Tomorrow night I will be starting a new sermon series at LifeSign called the Journey to Eternity. My hope is to offer a fresh perspective on eternal life that is more faithful to what the Bible actually teaches than the depictions of eternal life in popular Christian discourse which have created so many stumbling blocks for people who are seeking God’s truth with sincerity. Continue reading
I figured it might be good for my hits to push back against an exegetically questionable pot-shot taken at what has been called “Red Letter Christianity” which generated reverberations here and here. As many of you know, I contribute frequently to a website called Red Letter Christians. The guys behind this site, Tony Campolo and Shane Claiborne, have recently written a book called Red Letter Revolution (which likely prompted the sniper fire). The concept of Red Letter Christianity is to turn our attention back to the words that are attributed to Jesus (which are colored red in some Bibles). Whether you were aware of this or not, most of the teaching in American evangelical Christianity today actually comes from Paul’s New Testament letters instead of Jesus. In particular, the book of Romans has been paved over the whole of scripture like a giant road that smothers the other voices within the Biblical text. One task of Red Letter Christianity is to jack-hammer into this concrete and liberate Jesus from underneath it. Continue reading
Earlier this year, during Lent, I preached without a manuscript for the first time. My preparation process shifted to oral rehearsal after a lot of note-scribbling. This past weekend, after having a very rich but exhausting spirit-filled week, I preached for the first time without rehearsing in advance. I don’t want to say I didn’t prepare, because God gave me a lot of things to think and talk about that came out in my sermon, but the delivery was extemporaneous. I’m not sure whether this will happen every week, but it was a very interesting experience. Listen to the following link and tell me what you think. God bless!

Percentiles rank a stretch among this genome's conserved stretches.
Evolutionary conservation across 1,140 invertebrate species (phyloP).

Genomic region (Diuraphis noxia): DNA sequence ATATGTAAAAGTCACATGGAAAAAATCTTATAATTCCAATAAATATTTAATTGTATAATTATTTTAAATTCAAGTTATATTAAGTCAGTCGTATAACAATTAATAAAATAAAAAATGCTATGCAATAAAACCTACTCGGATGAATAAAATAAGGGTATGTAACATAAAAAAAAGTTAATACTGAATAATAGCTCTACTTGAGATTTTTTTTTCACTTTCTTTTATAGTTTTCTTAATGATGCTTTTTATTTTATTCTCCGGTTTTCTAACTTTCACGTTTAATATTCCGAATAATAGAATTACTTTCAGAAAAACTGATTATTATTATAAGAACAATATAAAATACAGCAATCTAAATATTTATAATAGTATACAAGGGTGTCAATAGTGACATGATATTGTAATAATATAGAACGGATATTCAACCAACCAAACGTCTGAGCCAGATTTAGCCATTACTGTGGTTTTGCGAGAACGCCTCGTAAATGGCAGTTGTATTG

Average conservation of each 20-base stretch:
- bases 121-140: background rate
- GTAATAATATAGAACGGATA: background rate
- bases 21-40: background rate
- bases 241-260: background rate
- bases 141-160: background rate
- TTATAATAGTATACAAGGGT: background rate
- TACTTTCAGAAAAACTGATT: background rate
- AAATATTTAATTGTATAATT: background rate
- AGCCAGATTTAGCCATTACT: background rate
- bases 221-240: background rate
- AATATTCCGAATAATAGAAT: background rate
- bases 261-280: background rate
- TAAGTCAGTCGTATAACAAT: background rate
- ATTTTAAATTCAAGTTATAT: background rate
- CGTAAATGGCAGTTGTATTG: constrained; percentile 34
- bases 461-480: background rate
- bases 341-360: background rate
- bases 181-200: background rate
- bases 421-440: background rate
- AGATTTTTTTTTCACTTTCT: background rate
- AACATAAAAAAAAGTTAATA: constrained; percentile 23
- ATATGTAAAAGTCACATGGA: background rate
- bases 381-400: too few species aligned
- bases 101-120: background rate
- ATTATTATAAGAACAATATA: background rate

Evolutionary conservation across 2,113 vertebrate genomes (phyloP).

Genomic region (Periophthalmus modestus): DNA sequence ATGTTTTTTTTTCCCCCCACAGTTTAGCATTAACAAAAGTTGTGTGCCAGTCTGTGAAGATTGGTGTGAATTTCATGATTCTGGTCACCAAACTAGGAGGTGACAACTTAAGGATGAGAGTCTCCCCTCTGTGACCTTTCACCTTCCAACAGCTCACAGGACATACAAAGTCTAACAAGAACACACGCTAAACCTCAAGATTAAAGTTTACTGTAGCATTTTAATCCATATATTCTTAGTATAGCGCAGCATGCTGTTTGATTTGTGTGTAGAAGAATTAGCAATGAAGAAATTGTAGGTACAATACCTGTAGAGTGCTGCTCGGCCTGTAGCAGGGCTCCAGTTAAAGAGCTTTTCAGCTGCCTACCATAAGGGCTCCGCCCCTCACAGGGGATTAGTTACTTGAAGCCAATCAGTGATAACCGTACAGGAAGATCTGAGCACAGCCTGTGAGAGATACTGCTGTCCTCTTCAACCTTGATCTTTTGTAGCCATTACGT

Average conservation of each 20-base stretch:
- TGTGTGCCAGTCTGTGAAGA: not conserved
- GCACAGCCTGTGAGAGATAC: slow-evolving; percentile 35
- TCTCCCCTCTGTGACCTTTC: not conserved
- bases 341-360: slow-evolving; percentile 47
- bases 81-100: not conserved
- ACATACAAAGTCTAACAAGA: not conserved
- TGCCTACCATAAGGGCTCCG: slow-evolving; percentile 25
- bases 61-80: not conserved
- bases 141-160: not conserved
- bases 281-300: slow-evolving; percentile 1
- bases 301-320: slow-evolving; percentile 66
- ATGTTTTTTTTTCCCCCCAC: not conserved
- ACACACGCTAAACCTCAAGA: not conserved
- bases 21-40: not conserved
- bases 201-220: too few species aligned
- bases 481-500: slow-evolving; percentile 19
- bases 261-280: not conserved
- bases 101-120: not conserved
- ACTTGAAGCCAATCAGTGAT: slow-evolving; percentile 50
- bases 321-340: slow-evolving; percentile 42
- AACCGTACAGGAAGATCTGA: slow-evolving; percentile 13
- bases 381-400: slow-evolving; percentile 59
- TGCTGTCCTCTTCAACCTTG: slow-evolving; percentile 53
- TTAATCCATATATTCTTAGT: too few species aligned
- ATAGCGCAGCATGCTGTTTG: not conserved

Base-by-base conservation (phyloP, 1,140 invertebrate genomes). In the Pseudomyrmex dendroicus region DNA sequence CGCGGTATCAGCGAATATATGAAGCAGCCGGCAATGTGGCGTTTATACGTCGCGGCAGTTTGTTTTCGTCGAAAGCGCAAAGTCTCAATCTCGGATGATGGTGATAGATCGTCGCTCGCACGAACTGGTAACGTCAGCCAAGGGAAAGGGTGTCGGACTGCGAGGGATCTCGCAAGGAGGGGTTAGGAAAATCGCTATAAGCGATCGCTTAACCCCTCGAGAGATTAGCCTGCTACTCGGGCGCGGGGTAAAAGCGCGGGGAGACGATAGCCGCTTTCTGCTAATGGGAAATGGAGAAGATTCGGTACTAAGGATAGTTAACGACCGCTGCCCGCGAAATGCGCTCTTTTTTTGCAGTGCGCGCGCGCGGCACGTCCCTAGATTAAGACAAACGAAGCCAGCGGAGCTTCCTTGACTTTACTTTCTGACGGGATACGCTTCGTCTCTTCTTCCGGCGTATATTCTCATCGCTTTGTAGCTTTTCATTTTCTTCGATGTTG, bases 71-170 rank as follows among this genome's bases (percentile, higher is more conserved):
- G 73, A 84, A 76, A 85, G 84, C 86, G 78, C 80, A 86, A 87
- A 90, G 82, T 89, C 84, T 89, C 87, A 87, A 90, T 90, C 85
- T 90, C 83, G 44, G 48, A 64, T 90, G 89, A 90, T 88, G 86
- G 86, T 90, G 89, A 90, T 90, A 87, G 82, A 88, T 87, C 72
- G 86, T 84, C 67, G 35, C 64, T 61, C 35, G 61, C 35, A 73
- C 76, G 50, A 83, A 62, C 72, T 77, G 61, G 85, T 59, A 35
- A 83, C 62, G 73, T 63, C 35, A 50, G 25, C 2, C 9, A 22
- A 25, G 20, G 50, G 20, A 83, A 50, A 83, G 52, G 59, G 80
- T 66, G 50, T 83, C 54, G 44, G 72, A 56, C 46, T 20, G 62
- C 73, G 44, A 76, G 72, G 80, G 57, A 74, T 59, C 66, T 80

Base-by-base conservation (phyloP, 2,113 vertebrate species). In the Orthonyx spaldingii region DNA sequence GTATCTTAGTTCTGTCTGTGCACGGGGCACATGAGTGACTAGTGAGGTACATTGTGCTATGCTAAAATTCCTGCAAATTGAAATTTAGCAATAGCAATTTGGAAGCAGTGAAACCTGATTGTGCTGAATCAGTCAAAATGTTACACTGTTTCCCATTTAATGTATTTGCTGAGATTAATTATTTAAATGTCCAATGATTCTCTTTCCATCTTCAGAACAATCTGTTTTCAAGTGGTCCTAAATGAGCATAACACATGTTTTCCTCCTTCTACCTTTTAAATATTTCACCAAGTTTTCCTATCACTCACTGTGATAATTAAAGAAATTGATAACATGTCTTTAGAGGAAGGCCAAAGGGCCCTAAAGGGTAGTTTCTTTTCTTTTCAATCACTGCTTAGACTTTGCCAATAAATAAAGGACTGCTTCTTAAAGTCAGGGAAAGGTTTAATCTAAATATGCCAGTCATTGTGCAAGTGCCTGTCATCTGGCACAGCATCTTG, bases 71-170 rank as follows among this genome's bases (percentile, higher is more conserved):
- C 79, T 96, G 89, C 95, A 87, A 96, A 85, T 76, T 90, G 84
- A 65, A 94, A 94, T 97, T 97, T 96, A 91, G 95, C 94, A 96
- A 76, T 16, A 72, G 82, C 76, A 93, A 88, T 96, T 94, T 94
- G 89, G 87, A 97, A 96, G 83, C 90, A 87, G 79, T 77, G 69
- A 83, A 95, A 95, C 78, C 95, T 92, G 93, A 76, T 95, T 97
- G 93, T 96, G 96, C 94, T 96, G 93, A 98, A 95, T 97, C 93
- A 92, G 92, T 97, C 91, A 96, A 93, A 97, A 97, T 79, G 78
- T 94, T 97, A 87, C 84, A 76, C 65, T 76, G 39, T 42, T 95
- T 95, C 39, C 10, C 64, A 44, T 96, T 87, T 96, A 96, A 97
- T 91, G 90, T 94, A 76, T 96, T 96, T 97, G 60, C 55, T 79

In contemporary Christian worship, a distinction is often made between worship that is “really worship” versus “just a performance.” For example, does the music invite authentic congregational participation or is it filled with guitar solos, pyrotechnics, and fog machines that make the service a concert that gives people goose bumps for cheap manufactured reasons? I want to look at a different contrast between worship and performance that I see at the heart of the gospel. I believe we were created to worship every moment of every day. The purpose of gathering to sing and pray and learn each weekend is merely to retune ourselves for a week of worship. The problem is that we misunderstand what worship means: we think it’s performing for God, putting on a show to prove to Him that we really believe in Him so that He won’t throw us in hell. But performance is actually the greatest obstacle to true worship, the definition of which is summarized in a single verse — Psalm 37:4: “Delight in the Lord and he will give you the desires of your heart.” It’s not hard to learn how to worship; my three year old son knows perfectly how. The impossible challenge that Jesus died on the cross to make possible is unlearning performance. Continue reading